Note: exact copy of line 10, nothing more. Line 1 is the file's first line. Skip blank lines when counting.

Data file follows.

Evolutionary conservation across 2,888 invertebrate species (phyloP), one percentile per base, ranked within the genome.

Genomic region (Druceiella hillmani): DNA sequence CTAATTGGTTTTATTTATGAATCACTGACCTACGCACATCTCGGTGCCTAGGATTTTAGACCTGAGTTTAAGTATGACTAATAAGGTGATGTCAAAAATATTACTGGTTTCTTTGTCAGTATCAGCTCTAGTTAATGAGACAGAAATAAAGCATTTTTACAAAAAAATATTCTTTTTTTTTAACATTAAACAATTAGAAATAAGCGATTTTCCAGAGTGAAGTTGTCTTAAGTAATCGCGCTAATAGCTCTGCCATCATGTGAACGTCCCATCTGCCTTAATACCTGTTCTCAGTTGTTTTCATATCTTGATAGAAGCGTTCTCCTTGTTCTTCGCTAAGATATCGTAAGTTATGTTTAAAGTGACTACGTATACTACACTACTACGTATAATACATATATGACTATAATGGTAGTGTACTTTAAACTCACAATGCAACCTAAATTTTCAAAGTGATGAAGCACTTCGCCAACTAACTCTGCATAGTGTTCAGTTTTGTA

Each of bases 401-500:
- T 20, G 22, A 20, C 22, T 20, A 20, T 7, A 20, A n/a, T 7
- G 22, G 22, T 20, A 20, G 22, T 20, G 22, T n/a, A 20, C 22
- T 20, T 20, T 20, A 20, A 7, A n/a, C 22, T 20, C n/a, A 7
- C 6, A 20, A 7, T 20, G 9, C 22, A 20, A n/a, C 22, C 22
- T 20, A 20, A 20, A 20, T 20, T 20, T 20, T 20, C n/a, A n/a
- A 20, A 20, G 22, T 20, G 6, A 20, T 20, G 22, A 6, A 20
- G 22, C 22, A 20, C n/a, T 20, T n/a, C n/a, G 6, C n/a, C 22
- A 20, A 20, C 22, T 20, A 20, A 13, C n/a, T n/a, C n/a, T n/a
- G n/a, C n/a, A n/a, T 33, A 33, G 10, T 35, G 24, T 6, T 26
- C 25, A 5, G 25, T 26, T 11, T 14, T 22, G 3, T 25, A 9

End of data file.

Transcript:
- G 22, C 22, A 20, C n/a, T 20, T n/a, C n/a, G 6, C n/a, C 22